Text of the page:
Only an optimist could describe ours as a “culture of trust.” Google that phrase and you will turn up a dozen disciplines where the subject is being addressed. Books abound representing disciplines from corporate management, organizational development, real estate development, health care and social psychology to international relations, information technology, financial management and product quality control. Theologian Martin Marty has joined the discussion, proposing ways to improve the level of trust between religion and other disciplines, especially science and politics. Marty wants religionists, scientists, and politicians to develop habits of honesty and risk-taking in their relationships, leading to ongoing conversations. Typical of Marty’s writing, his is a scholarly approach to the issues he addresses.
He examines seven areas where risk and trust meet: What it means to build “cultures of trust; scripted resources; humanistic reflections; correcting “category mistakes”; conversation and “what it means to be human;” where science and religion meet in public life; how to build cultures of trust: relating science, religion, and public life. Marty is concerned that spokespersons for these disciplines are focused more on debate than conversation, on scoring points than building trusting relationships. Conversation implies that each side will listen to the other, respond to the other, and come to understand more about the other, without an expectation that either will dominate.
Without trust there is little basis for a relationship of integrity, but building trust involves a willingness to risk. He observes:
“In the mind and heart and gut of anyone who bids for trust, then, calculating risk is a key element, whether extending or receiving trust. If the future were known, there would be no need for trust – or risk.”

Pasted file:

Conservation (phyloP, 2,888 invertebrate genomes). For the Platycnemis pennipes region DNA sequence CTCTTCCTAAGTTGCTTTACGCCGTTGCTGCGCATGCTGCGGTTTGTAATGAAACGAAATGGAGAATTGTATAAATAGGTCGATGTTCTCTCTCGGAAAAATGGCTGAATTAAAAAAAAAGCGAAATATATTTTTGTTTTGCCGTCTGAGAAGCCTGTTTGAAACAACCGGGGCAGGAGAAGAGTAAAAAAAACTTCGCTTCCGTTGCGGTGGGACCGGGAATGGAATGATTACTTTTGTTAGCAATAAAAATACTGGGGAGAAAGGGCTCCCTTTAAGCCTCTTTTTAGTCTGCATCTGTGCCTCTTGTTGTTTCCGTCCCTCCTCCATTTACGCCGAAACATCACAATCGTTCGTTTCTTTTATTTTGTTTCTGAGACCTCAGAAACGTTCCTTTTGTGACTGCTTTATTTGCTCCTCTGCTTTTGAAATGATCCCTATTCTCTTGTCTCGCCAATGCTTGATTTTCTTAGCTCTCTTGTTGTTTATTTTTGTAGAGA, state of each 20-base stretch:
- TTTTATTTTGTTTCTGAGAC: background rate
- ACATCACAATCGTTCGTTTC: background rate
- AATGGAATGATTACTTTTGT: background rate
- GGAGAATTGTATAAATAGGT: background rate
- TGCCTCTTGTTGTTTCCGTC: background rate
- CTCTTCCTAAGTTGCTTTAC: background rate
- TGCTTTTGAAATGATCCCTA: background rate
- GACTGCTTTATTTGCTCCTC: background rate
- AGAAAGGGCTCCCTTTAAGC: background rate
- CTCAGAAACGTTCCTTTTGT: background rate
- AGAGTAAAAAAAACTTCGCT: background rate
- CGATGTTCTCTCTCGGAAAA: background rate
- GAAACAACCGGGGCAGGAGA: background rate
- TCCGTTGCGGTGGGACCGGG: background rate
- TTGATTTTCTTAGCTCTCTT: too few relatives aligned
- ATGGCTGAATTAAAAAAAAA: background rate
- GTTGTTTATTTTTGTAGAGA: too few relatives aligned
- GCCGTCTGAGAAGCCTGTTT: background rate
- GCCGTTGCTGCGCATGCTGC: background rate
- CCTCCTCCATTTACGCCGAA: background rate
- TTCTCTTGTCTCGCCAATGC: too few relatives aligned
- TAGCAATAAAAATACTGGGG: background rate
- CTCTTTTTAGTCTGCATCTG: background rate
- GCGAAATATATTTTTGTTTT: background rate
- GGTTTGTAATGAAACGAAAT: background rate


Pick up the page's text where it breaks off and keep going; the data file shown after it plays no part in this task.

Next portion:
Since the future is not known, and in a sense is being constructed as various elements of the society interact, risk-taking is essential to moving forward together, a process of “building cultures of trust.” It is significant that the noun is plural since a complex society consists of many cultures existing symbiotically in a context where trust is not a luxury but an essential element of existence.
In a concluding dialogue between the author and a skeptical reader, the author asks, “What is the alternative?” … “Are we better off when [we] are isolated from each other, hostile to each other, indifferent to one another? … Are paths of cynicism, arrogance, exclusion, or apathy better than trying to build cultures of trust?”
Marty chooses the risk of building cultures of trust throughout the society. Is that a utopian dream or is it a roadmap to the future?
John C. Bush is a retired minister member of North Alabama Presbytery and currently is interim pastor at Fellowship Church, Huntsville, Ala. He is author, editor, or contributor to six books, including Interchurch Families, published by Westminster John Knox.